The European Space Agency’s Euclid space telescope will study dark matter and dark energy, two of astronomy’s great mysteries.
As of this writing, the telescope is on its way to a solar orbit at the L2 Lagrange point, one of four spots in interplanetary space where the Earth’s and sun’s gravitational influences balance each other. The L2 location is about a million miles more distant from the sun than Earth’s orbit. It will join the Webb Space Telescope there.
The telescope’s orbit is thus outside and parallel to Earth’s path around the sun. It will face away from both the Earth and the sun. As a result, Euclid will be able to photograph about 35% of the sky and collect data on two billion galaxies over its six-year run if everything goes well.
Euclid will chart the universe’s history back to a period of universal development 10 billion years ago, about 3.7 billion years after the Big Bang.
The telescope’s primary light-gathering mirror is 1.2 meters (47.2 inches) in diameter. By comparison, the Hubble Space Telescope’s mirror is 2.5 meters wide.
Key to its mission is its Korsch optical system, a three-mirror design that allows the telescope to image a one-degree field of sky, about twice the full moon’s diameter. The Korsch design also limits distortion issues that plague many telescopes — spherical aberration, coma, astigmatism, and field curvature. Consequently, despite its relatively small light-gathering mirror, Euclid should be able to produce images of galaxies that rival the Hubble Space Telescope.
On board are two instruments. A visible-light camera will collect images of galaxies. A near-infrared spectrometer and photometer will attempt accurate measurements of the distance to those galaxies.
Euclid’s dual mission is to discover the nature and distribution of dark matter in the universe and help astronomers understand the “dark energy” that causes the universe to expand at a faster-than-expected rate.
When astronomers measured the mass of the universe, they discovered that they could see only 15% of it. That leaves 85% of all the universe’s matter that neither absorbs, reflects, nor emits light.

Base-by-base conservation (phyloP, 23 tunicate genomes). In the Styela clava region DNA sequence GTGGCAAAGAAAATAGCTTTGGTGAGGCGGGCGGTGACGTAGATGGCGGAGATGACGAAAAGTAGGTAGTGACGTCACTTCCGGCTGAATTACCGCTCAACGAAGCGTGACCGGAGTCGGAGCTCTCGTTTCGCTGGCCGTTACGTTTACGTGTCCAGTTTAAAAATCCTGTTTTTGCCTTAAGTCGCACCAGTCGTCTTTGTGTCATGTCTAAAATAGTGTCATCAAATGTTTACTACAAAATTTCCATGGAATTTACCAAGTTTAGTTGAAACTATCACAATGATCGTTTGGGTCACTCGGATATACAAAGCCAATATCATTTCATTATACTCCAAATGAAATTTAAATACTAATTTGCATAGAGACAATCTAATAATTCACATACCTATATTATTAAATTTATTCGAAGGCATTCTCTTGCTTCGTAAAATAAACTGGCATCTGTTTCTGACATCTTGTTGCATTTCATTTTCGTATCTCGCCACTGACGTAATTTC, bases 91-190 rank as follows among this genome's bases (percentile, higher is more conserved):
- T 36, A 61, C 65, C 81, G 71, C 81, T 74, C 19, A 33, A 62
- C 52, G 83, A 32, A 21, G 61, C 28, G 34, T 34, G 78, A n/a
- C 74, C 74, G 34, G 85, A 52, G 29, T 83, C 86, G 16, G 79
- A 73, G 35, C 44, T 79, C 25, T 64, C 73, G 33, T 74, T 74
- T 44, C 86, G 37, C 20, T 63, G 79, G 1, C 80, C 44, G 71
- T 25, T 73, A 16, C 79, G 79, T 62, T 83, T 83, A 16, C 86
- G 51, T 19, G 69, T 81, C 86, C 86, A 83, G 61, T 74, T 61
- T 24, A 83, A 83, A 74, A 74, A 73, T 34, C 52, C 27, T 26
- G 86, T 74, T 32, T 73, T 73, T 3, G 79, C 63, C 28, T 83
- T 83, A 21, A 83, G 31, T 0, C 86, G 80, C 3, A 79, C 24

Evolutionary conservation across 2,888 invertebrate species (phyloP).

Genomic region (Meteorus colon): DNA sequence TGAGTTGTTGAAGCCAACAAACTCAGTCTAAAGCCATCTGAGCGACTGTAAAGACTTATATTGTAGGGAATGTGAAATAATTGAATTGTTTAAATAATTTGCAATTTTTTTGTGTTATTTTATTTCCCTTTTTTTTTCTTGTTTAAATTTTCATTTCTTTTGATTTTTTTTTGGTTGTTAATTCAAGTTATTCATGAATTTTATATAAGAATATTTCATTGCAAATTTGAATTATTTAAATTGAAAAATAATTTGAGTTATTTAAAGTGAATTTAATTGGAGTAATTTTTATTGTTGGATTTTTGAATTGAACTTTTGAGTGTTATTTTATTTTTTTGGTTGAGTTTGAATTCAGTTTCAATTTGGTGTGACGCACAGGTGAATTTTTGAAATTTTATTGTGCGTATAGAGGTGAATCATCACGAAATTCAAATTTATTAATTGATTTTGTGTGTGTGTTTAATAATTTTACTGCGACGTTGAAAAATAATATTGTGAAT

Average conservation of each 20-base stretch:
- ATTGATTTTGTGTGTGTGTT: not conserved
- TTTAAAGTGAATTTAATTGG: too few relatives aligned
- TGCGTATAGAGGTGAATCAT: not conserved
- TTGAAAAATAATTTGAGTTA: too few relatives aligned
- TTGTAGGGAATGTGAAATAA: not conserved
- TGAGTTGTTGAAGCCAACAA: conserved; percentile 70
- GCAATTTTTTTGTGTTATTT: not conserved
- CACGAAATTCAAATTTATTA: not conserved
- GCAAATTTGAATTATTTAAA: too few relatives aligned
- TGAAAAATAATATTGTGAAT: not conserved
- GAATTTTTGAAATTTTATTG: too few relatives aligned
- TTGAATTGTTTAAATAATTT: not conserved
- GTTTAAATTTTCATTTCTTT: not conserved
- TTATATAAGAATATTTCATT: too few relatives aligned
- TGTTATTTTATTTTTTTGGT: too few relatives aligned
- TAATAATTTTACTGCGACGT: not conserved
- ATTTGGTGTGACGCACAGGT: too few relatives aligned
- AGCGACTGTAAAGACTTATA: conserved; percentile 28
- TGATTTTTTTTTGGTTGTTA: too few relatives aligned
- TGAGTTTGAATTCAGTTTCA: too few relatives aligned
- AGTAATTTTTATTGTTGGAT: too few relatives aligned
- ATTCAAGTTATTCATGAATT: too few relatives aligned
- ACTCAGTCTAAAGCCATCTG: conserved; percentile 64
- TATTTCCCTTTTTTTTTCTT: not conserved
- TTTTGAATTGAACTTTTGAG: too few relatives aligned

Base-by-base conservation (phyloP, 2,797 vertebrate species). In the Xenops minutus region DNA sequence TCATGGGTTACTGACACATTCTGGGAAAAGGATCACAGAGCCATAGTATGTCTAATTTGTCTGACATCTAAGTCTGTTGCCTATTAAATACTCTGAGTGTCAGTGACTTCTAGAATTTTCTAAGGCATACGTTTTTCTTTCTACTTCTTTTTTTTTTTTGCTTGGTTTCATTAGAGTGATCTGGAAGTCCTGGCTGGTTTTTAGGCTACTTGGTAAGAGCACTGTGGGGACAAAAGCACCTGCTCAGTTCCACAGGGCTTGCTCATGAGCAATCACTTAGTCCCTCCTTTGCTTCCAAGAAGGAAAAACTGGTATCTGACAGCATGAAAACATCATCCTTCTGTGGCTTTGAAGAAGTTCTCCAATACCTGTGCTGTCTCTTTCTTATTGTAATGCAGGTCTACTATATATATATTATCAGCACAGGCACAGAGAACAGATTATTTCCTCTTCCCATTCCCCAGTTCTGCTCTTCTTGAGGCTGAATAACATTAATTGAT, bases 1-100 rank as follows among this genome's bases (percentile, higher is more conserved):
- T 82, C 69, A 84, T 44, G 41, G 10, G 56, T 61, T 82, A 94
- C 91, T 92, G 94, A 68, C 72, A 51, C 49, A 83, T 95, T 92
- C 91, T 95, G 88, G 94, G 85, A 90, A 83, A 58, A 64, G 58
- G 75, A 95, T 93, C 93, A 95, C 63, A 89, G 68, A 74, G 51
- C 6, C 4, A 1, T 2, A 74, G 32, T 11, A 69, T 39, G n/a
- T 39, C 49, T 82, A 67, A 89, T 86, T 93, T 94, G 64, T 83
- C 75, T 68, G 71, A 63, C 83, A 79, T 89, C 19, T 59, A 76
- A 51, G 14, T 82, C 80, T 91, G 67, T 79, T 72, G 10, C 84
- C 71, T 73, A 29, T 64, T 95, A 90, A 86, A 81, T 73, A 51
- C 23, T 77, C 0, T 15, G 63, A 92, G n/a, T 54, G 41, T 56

As a result, that “dark” matter cannot be studied with telescopes, which depend on gathering light in one form or another. However, dark matter does produce gravity and therefore interacts with visible gravitational matter.
Euclid will help astronomers understand dark matter by using two fundamental principles of astronomy — weak gravitational lensing and the redshift of receding galaxies.
Weak gravitational lensing occurs when intervening matter distorts the images of galaxies behind it. That warpage is called cosmic shearing. By precisely measuring the cosmic shearing of a given galaxy, astronomers can calculate the total mass of the material between that galaxy and the telescope.
When astronomers combine the shearing data of two billion galaxies, they will better understand the distribution of dark matter throughout the universe.
But there’s more. As galaxies fly away from us, their visible light stretches into longer wavelengths toward the infrared portion of the electromagnetic spectrum, a phenomenon called redshift. The farther away a galaxy is, the faster it is moving and the closer it is in time to the Big Bang.
At 13.7 years after the initial moment of the Big Bang, astronomers expected the expansion of the universe to be slowing down because of its collective gravity. Instead, the expansion is accelerating because of a mysterious force dubbed “dark energy.”
Using the redshift at various distances, astronomers can peel back the layers of time as if they were peeling the thin layers of an onion. As a result, they can discover the distribution of matter and its changing distribution over time.
They may thus begin to understand whether dark energy is a constant in the universe or whether it changes over time.
But the effects of Euclid on astronomy will go far beyond its mission objectives. Because each of Euclid’s images covers such a wide field of view, the telescope will gather clear images of an enormous patch of the sky over the next six years.
Consequently, the Euclid astronomical team hopes to image and catalog 12 billion galaxies. Their galactic survey will be helpful to a wide range of astronomers for many years to come.
Tom Burns is the former director of the Perkins Observatory in Delaware.